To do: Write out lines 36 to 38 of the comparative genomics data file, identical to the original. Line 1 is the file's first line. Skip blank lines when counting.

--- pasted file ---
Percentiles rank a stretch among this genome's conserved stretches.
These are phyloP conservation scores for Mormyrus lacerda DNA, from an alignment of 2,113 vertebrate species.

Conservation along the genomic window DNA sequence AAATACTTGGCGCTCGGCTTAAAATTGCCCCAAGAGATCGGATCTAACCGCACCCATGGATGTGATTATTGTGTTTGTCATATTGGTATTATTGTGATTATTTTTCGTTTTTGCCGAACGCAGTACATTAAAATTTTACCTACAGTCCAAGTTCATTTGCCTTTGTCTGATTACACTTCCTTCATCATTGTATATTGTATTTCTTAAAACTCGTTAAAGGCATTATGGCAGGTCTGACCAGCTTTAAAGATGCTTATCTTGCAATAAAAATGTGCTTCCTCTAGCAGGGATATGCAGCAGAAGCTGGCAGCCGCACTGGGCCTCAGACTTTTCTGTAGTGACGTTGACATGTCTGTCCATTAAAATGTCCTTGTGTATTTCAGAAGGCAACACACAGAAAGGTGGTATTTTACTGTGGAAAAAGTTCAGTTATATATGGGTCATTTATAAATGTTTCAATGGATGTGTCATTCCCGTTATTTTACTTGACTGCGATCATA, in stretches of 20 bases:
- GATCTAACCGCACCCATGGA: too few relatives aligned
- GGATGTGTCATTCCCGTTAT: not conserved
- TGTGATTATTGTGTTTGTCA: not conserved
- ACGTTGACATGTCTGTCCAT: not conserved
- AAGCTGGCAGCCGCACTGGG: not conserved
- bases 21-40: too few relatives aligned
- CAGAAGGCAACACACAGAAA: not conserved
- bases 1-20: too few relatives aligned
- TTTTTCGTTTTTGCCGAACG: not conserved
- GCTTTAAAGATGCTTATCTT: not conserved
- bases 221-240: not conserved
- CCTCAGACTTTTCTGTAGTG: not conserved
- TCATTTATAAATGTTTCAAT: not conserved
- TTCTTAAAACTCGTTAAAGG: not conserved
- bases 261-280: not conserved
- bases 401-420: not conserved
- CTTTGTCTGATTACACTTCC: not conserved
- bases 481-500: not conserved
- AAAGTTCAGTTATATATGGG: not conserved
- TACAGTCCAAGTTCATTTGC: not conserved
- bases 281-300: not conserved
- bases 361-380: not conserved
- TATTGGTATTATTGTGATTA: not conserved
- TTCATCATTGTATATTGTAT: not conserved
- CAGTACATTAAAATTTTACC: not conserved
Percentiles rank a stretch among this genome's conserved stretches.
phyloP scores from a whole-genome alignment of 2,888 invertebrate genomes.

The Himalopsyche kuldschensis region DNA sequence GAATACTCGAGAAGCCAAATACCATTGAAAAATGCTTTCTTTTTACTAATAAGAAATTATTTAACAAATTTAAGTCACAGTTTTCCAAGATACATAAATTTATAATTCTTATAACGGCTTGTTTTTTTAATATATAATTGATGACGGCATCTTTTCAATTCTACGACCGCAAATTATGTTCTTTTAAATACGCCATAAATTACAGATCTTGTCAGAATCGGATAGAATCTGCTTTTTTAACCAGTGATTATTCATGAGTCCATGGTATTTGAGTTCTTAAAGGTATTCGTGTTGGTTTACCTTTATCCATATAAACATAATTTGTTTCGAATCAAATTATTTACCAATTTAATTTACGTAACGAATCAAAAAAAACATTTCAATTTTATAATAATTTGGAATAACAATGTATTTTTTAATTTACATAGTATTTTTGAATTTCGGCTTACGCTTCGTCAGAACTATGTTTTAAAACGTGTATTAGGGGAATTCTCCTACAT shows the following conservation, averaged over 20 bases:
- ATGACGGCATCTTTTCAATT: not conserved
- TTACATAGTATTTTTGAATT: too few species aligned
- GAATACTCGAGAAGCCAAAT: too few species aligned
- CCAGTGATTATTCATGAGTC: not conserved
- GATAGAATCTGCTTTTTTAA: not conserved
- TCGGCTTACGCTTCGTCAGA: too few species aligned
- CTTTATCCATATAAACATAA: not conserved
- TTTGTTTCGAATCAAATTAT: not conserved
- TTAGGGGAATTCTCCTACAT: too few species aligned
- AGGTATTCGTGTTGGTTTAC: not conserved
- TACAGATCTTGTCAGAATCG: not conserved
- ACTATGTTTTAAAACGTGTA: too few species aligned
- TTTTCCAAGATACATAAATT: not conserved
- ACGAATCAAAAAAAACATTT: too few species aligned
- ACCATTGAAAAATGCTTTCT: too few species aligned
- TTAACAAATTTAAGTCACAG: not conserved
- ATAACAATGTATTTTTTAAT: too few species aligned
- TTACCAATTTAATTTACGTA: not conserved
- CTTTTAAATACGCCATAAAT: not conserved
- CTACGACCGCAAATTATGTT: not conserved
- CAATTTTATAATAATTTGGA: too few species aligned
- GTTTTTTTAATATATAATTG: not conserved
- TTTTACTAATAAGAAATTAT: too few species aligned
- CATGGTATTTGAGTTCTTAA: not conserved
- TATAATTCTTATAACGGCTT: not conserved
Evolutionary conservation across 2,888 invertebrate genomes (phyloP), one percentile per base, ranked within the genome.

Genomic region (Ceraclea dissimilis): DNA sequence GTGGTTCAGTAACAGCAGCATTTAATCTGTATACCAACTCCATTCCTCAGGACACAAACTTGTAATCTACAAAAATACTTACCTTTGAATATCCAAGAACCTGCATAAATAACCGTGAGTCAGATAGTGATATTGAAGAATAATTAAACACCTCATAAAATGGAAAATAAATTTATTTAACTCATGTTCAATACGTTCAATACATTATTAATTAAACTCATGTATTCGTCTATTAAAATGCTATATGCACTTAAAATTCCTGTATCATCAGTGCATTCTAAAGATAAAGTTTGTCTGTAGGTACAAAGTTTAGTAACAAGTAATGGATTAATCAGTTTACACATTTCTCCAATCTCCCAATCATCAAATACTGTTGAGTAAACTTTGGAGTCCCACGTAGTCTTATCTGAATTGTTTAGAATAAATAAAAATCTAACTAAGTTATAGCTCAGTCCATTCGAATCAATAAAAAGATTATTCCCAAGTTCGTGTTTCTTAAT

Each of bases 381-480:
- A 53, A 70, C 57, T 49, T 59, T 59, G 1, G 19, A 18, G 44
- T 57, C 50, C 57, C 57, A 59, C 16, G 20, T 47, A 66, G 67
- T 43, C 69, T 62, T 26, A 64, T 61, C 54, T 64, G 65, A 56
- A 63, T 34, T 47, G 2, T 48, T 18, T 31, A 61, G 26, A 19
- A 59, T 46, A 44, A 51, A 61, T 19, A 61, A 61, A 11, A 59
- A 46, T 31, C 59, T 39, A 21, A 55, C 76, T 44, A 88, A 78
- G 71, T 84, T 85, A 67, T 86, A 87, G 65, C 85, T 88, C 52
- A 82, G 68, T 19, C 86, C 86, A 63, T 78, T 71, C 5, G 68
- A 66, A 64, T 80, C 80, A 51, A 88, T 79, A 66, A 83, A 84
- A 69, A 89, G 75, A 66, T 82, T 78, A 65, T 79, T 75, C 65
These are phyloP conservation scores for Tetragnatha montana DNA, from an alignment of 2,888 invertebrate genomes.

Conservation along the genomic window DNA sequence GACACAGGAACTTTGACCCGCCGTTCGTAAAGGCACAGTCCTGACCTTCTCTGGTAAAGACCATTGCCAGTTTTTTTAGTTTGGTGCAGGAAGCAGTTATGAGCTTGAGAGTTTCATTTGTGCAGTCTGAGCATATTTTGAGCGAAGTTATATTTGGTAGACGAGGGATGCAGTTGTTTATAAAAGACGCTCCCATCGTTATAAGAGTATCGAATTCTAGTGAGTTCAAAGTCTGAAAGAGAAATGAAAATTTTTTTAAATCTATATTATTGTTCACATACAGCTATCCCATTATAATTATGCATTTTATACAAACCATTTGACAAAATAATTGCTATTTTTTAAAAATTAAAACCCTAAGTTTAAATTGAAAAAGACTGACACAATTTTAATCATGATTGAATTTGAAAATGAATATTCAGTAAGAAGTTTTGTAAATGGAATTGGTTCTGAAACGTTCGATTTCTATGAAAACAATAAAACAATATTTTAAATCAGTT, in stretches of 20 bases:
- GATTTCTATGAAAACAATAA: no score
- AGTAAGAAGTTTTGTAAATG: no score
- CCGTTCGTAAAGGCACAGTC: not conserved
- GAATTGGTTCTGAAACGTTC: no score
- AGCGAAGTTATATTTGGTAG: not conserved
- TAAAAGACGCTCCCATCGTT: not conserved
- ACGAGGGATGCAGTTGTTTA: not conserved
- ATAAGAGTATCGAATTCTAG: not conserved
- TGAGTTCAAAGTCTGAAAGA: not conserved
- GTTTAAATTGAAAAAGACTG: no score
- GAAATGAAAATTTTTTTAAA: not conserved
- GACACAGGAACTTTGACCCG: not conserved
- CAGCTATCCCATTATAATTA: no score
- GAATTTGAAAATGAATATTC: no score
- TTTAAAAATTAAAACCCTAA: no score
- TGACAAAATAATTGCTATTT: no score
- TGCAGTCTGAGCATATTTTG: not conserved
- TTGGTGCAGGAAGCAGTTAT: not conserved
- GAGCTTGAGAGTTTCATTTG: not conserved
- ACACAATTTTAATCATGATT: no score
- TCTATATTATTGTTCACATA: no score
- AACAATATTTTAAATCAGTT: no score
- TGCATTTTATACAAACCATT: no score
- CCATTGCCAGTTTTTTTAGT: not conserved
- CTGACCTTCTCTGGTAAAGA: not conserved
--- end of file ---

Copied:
- GATAGAATCTGCTTTTTTAA: not conserved
- TCGGCTTACGCTTCGTCAGA: too few species aligned
- CTTTATCCATATAAACATAA: not conserved